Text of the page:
United Services Military Apprenticeship Program
The United States Military Apprenticeship Program (USMAP) is a training program that gives service members the opportunity to complete civilian apprenticeship requirements while they’re still on active duty.
Completion of an apprenticeship awards a nationally recognized Certificate of Completion from the Department of Labor (DoL), which can enhance employability during transition.
General USMAP Requirements
The USMAP is available to active Army, Navy, Marine Corps, and Coast Guard personnel. Additionally, National Guard and Reservists who are on any of the following orders are also eligible to participate:
- Reserves on Active Duty
- Mobilization (MOB)
- Active Duty for Operational Support (ADOS)
- Active Duty for Training (ADT)
- Full Time Support (FTS)
Service members applying for USMAP must have at least 12 months remaining on active duty. This ensures you have enough time to complete an apprenticeship before your transition.
You must be working full-time and supervised in the trade of your choosing. So, extra duty and additional duties do not apply to an apprenticeship.
What is an Apprenticeship?
An apprenticeship is an official training program that offers on-the-job training (OJT) and technical education in a job field or trade. The combination of hands-on work with formal training provides unsurpassed experience and industry credentials.
Service members can earn an apprenticeship with the military training and OJT from their current service, and they’d only need to record their work hours once enrolled in a program.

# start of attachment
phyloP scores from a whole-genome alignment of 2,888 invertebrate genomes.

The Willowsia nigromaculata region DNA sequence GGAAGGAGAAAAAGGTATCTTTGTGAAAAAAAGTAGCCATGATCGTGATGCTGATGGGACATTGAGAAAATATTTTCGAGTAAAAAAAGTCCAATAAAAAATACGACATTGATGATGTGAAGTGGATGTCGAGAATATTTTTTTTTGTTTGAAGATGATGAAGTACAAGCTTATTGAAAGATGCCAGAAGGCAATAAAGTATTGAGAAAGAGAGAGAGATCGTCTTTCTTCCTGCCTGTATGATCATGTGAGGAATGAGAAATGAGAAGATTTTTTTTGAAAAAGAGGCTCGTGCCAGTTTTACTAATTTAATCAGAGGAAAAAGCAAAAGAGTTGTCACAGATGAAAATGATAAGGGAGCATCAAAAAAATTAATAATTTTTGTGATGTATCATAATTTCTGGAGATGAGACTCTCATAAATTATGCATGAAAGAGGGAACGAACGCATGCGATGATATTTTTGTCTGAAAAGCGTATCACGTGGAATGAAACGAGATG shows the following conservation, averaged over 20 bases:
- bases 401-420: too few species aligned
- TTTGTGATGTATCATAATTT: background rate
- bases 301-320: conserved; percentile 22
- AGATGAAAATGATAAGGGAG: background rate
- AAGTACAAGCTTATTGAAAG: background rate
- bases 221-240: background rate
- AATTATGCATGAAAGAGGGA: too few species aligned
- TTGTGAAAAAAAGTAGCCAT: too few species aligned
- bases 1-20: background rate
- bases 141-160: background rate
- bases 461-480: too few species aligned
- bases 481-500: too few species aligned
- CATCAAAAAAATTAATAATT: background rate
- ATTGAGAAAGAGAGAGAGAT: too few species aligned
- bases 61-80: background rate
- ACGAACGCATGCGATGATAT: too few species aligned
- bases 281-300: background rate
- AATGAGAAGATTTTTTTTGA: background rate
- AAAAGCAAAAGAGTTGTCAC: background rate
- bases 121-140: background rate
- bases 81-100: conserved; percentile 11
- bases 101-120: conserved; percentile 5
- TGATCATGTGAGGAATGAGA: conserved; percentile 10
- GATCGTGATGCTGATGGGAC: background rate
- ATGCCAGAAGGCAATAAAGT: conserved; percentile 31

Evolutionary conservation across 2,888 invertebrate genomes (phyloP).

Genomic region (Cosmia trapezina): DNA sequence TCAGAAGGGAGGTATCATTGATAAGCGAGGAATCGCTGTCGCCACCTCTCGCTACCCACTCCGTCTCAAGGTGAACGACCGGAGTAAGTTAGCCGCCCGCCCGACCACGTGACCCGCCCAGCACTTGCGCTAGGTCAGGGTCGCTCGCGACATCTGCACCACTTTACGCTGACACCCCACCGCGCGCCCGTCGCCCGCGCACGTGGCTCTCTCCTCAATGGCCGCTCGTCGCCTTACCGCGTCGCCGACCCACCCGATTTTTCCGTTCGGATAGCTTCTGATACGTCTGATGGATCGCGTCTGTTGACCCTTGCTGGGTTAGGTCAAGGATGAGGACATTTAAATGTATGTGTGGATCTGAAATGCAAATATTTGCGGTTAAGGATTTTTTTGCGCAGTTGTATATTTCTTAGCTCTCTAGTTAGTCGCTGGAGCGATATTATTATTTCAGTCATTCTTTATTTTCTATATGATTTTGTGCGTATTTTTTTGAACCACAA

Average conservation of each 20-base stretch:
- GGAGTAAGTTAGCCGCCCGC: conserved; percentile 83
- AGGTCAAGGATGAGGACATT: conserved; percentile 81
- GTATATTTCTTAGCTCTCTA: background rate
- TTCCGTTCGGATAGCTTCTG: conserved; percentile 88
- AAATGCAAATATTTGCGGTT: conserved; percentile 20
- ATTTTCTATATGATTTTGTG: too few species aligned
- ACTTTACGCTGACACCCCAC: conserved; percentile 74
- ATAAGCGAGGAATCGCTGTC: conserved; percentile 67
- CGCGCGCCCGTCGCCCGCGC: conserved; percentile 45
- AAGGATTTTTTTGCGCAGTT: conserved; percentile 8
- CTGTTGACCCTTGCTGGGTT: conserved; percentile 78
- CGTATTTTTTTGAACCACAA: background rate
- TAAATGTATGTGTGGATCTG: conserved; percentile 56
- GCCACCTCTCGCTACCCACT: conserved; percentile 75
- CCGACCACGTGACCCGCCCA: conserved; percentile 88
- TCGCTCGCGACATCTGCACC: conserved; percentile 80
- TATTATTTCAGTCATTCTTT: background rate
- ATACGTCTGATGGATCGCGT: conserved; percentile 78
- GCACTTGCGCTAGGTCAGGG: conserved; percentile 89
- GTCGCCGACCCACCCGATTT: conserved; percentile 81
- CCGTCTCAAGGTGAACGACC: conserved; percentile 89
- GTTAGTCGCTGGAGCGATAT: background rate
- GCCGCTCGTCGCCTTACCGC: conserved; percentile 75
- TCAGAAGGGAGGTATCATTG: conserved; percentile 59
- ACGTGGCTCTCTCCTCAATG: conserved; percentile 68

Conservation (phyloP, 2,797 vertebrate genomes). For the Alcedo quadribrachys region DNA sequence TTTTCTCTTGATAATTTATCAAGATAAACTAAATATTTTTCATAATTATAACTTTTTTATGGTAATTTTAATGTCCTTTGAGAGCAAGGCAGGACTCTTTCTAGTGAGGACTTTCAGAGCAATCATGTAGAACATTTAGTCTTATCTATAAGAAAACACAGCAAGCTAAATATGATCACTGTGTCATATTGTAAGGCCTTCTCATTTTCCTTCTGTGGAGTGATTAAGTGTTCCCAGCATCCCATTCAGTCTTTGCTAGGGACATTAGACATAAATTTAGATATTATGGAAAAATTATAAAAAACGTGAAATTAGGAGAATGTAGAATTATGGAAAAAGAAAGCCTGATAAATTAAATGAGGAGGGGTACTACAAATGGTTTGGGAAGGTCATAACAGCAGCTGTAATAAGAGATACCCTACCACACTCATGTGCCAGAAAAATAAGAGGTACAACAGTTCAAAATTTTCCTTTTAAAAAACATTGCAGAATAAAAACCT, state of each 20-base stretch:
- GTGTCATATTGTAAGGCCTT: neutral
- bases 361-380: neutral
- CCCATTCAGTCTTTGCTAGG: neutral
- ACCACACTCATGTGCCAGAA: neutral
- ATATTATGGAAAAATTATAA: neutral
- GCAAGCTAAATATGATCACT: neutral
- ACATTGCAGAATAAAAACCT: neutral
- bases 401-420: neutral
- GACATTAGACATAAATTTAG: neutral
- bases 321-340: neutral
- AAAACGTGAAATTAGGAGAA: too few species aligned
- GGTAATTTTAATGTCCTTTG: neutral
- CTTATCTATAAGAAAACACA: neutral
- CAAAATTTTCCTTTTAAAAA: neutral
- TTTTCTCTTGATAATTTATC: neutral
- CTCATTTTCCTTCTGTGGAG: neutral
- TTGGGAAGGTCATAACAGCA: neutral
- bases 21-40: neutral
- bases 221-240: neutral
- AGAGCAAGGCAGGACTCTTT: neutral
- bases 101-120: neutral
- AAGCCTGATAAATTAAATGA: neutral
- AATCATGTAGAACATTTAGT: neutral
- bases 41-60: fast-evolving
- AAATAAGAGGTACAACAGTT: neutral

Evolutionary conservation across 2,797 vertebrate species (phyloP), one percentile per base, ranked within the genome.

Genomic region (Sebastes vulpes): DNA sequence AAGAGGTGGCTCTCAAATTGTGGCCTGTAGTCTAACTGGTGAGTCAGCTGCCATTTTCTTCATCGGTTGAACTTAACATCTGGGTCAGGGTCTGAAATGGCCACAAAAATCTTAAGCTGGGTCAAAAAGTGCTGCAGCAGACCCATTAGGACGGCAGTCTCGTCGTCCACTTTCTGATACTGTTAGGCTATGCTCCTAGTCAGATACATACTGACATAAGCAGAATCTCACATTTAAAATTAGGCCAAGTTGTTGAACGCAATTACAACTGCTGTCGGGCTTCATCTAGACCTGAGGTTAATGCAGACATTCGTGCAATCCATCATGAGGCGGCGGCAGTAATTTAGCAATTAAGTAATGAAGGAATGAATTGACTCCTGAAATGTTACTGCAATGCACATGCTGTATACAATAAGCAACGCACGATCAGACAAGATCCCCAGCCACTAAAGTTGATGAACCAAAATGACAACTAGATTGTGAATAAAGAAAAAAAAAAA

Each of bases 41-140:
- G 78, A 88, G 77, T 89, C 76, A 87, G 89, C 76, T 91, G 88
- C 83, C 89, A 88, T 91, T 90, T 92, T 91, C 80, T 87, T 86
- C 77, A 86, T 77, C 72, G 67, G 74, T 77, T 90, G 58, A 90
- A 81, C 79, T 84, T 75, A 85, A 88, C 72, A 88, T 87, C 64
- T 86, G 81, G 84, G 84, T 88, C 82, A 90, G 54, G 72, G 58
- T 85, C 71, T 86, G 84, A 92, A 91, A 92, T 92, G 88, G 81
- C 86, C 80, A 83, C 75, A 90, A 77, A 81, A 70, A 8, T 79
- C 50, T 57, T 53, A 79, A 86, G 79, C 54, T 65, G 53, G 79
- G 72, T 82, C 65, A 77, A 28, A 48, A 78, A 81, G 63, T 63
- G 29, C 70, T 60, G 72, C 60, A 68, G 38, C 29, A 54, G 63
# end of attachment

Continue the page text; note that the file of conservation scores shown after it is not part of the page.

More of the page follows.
The classroom training gives USMAP participants the requisite background knowledge needed to effectively operate within their trade. There is a required 144 hours of apprenticeship-related training to complete a USMAP program.
For Navy and Coast Guard personnel, the “A” school or Navy Enlisted Classification (NEC) training can meet these requirements.
For the Army and Marine Corps, the Military Occupational Specialty (MOS) training can meet the apprenticeship requirements as well.
Moreover, personnel who have not completed any formal training or military schools, then college courses, vocational programs, and correspondence courses could satisfy these requirements as well.
This is obtained by working in the trade field, employing the skills obtained through formal training and experience.
The amount of OJT required depends on the trade field, as some require more on the job hours than others. Generally, participants must complete between 2,000 and 6,000 work hours to satisfy most apprenticeship requirements.
Types of Apprenticeships
There are two types of apprenticeships in USMAP, and they are based on experience.
A time-based apprenticeship is for those who are new to a trade and do not have the experience needed for a competency-based apprenticeship.
Progress is measured by the number of hours spent in training and on the job.
Competency-based apprenticeships are for service members E-5 and above who are considered experienced in their chosen occupation.